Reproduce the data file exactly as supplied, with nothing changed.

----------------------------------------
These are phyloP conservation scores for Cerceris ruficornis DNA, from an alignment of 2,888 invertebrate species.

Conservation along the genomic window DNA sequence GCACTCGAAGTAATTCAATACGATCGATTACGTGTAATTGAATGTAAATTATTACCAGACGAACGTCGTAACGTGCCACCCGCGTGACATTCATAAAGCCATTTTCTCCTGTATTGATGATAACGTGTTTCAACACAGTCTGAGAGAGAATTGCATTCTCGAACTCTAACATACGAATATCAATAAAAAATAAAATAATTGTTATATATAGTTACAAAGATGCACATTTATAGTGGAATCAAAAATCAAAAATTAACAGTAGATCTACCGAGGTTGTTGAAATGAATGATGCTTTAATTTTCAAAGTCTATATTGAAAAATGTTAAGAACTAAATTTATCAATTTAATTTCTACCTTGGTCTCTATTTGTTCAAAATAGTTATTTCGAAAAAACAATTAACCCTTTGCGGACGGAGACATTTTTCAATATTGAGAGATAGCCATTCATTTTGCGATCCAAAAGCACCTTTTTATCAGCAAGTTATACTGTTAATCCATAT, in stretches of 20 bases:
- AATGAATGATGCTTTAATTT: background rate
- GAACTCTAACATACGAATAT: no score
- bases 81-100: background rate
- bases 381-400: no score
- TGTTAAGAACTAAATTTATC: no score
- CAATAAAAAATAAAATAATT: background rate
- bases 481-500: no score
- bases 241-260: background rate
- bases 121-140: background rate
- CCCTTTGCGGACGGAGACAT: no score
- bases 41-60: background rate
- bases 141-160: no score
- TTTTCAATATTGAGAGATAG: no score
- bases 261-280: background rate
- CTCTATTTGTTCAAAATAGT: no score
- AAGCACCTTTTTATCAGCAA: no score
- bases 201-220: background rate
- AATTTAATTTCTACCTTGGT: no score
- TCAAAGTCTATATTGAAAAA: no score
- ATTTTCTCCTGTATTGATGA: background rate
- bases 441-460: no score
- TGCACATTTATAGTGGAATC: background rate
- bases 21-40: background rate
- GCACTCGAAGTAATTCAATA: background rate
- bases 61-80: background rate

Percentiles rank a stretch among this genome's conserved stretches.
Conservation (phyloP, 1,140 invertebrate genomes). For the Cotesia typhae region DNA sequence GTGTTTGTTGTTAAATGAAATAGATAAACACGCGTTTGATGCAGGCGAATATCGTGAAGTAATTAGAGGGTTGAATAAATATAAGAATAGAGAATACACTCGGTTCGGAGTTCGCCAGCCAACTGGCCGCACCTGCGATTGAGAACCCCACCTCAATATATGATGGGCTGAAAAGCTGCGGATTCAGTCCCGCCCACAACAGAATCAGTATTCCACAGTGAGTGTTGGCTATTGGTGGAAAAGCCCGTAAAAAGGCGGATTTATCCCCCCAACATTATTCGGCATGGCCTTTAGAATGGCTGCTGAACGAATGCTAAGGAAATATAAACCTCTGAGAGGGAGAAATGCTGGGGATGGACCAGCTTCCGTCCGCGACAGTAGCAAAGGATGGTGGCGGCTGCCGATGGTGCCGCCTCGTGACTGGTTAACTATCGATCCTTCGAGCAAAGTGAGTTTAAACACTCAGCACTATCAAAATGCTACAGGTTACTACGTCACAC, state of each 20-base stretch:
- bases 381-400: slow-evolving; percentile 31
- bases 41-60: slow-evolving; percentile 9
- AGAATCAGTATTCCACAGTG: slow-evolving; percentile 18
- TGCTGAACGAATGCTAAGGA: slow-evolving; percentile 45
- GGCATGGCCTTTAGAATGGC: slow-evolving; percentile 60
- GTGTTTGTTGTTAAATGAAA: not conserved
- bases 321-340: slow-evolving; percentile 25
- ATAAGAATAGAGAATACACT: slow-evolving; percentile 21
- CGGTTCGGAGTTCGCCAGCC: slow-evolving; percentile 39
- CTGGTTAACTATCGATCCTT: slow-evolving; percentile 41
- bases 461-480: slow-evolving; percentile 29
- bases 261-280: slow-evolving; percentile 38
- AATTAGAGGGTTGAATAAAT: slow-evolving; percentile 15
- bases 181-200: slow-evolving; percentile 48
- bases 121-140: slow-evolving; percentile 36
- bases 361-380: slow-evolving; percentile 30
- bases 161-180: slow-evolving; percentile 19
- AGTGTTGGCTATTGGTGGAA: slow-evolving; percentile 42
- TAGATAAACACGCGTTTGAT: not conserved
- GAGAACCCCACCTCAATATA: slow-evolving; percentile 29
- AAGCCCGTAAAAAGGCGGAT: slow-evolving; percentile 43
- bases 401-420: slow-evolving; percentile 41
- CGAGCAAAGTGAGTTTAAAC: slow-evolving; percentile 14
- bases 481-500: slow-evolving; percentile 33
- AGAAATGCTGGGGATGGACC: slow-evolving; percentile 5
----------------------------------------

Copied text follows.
These are phyloP conservation scores for Cerceris ruficornis DNA, from an alignment of 2,888 invertebrate species.

Conservation along the genomic window DNA sequence GCACTCGAAGTAATTCAATACGATCGATTACGTGTAATTGAATGTAAATTATTACCAGACGAACGTCGTAACGTGCCACCCGCGTGACATTCATAAAGCCATTTTCTCCTGTATTGATGATAACGTGTTTCAACACAGTCTGAGAGAGAATTGCATTCTCGAACTCTAACATACGAATATCAATAAAAAATAAAATAATTGTTATATATAGTTACAAAGATGCACATTTATAGTGGAATCAAAAATCAAAAATTAACAGTAGATCTACCGAGGTTGTTGAAATGAATGATGCTTTAATTTTCAAAGTCTATATTGAAAAATGTTAAGAACTAAATTTATCAATTTAATTTCTACCTTGGTCTCTATTTGTTCAAAATAGTTATTTCGAAAAAACAATTAACCCTTTGCGGACGGAGACATTTTTCAATATTGAGAGATAGCCATTCATTTTGCGATCCAAAAGCACCTTTTTATCAGCAAGTTATACTGTTAATCCATAT, in stretches of 20 bases:
- AATGAATGATGCTTTAATTT: background rate
- GAACTCTAACATACGAATAT: no score
- bases 81-100: background rate
- bases 381-400: no score
- TGTTAAGAACTAAATTTATC: no score
- CAATAAAAAATAAAATAATT: background rate
- bases 481-500: no score
- bases 241-260: background rate
- bases 121-140: background rate
- CCCTTTGCGGACGGAGACAT: no score
- bases 41-60: background rate
- bases 141-160: no score
- TTTTCAATATTGAGAGATAG: no score
- bases 261-280: background rate
- CTCTATTTGTTCAAAATAGT: no score
- AAGCACCTTTTTATCAGCAA: no score
- bases 201-220: background rate
- AATTTAATTTCTACCTTGGT: no score
- TCAAAGTCTATATTGAAAAA: no score
- ATTTTCTCCTGTATTGATGA: background rate
- bases 441-460: no score
- TGCACATTTATAGTGGAATC: background rate
- bases 21-40: background rate
- GCACTCGAAGTAATTCAATA: background rate
- bases 61-80: background rate

Percentiles rank a stretch among this genome's conserved stretches.
Conservation (phyloP, 1,140 invertebrate genomes). For the Cotesia typhae region DNA sequence GTGTTTGTTGTTAAATGAAATAGATAAACACGCGTTTGATGCAGGCGAATATCGTGAAGTAATTAGAGGGTTGAATAAATATAAGAATAGAGAATACACTCGGTTCGGAGTTCGCCAGCCAACTGGCCGCACCTGCGATTGAGAACCCCACCTCAATATATGATGGGCTGAAAAGCTGCGGATTCAGTCCCGCCCACAACAGAATCAGTATTCCACAGTGAGTGTTGGCTATTGGTGGAAAAGCCCGTAAAAAGGCGGATTTATCCCCCCAACATTATTCGGCATGGCCTTTAGAATGGCTGCTGAACGAATGCTAAGGAAATATAAACCTCTGAGAGGGAGAAATGCTGGGGATGGACCAGCTTCCGTCCGCGACAGTAGCAAAGGATGGTGGCGGCTGCCGATGGTGCCGCCTCGTGACTGGTTAACTATCGATCCTTCGAGCAAAGTGAGTTTAAACACTCAGCACTATCAAAATGCTACAGGTTACTACGTCACAC, state of each 20-base stretch:
- bases 381-400: slow-evolving; percentile 31
- bases 41-60: slow-evolving; percentile 9
- AGAATCAGTATTCCACAGTG: slow-evolving; percentile 18
- TGCTGAACGAATGCTAAGGA: slow-evolving; percentile 45
- GGCATGGCCTTTAGAATGGC: slow-evolving; percentile 60
- GTGTTTGTTGTTAAATGAAA: not conserved
- bases 321-340: slow-evolving; percentile 25
- ATAAGAATAGAGAATACACT: slow-evolving; percentile 21
- CGGTTCGGAGTTCGCCAGCC: slow-evolving; percentile 39
- CTGGTTAACTATCGATCCTT: slow-evolving; percentile 41
- bases 461-480: slow-evolving; percentile 29
- bases 261-280: slow-evolving; percentile 38
- AATTAGAGGGTTGAATAAAT: slow-evolving; percentile 15
- bases 181-200: slow-evolving; percentile 48
- bases 121-140: slow-evolving; percentile 36
- bases 361-380: slow-evolving; percentile 30
- bases 161-180: slow-evolving; percentile 19
- AGTGTTGGCTATTGGTGGAA: slow-evolving; percentile 42
- TAGATAAACACGCGTTTGAT: not conserved
- GAGAACCCCACCTCAATATA: slow-evolving; percentile 29
- AAGCCCGTAAAAAGGCGGAT: slow-evolving; percentile 43
- bases 401-420: slow-evolving; percentile 41
- CGAGCAAAGTGAGTTTAAAC: slow-evolving; percentile 14
- bases 481-500: slow-evolving; percentile 33
- AGAAATGCTGGGGATGGACC: slow-evolving; percentile 5